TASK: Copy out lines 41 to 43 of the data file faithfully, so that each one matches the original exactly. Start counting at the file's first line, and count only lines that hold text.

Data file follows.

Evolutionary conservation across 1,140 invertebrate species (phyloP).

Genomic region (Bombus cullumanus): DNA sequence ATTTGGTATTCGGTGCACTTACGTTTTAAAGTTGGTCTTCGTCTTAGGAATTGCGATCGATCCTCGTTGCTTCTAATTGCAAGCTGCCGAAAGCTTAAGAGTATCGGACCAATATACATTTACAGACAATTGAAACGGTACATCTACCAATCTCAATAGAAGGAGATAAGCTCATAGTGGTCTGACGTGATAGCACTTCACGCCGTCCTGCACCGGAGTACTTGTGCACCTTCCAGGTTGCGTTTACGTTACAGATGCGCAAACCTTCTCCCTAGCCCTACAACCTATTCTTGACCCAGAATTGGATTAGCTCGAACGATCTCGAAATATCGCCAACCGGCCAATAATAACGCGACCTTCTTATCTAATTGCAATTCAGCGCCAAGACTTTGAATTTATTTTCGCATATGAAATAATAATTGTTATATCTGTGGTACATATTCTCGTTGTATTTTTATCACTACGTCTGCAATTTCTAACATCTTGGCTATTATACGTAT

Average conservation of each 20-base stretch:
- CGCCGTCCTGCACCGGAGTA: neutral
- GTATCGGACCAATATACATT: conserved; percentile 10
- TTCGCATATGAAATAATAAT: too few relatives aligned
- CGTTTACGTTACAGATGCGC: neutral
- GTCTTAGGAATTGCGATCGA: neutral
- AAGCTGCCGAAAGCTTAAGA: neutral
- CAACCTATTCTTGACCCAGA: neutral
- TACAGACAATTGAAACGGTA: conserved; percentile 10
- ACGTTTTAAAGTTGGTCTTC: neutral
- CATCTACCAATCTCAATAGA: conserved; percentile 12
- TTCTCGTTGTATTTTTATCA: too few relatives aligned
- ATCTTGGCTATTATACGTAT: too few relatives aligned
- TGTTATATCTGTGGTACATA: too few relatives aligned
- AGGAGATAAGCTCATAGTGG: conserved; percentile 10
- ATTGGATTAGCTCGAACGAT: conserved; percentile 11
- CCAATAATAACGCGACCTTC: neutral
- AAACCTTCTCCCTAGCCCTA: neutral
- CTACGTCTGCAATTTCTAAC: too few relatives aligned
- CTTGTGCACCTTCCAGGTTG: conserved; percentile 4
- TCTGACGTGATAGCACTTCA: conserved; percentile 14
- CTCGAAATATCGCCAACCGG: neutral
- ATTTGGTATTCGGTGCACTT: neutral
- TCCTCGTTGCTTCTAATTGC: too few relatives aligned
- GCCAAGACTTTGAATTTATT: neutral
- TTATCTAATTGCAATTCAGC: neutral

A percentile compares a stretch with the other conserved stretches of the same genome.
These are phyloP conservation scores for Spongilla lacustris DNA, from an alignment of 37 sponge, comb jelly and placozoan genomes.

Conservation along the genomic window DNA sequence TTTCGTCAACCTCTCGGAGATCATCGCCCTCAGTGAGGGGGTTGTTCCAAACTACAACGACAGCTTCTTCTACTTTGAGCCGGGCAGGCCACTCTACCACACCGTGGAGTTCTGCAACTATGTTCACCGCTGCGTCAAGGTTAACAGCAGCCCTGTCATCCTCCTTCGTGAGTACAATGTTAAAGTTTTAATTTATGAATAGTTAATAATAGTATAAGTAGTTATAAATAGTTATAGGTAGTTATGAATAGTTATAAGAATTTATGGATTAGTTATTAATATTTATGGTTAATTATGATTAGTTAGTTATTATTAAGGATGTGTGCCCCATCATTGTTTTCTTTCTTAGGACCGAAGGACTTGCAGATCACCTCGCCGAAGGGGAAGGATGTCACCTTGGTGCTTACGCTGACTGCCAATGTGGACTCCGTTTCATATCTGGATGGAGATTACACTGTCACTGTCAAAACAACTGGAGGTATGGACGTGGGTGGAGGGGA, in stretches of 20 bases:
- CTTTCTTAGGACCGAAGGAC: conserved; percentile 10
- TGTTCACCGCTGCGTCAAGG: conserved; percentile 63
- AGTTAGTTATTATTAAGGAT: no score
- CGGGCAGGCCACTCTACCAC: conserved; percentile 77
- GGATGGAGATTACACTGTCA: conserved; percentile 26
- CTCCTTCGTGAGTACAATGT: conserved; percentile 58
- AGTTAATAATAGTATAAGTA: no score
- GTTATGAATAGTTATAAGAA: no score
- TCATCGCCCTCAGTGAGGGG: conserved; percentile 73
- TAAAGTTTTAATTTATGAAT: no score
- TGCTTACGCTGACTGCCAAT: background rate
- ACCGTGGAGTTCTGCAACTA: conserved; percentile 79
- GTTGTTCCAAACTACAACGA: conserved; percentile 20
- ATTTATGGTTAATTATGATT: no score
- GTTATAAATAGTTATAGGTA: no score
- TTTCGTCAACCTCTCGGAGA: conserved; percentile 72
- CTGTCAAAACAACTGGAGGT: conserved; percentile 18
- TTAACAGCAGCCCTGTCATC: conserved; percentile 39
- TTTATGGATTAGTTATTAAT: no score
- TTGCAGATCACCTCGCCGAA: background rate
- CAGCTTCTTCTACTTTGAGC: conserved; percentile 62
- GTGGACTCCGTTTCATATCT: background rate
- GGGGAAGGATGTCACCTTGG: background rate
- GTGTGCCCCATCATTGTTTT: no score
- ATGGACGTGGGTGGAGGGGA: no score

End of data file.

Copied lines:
- TAAAGTTTTAATTTATGAAT: no score
- TGCTTACGCTGACTGCCAAT: background rate
- ACCGTGGAGTTCTGCAACTA: conserved; percentile 79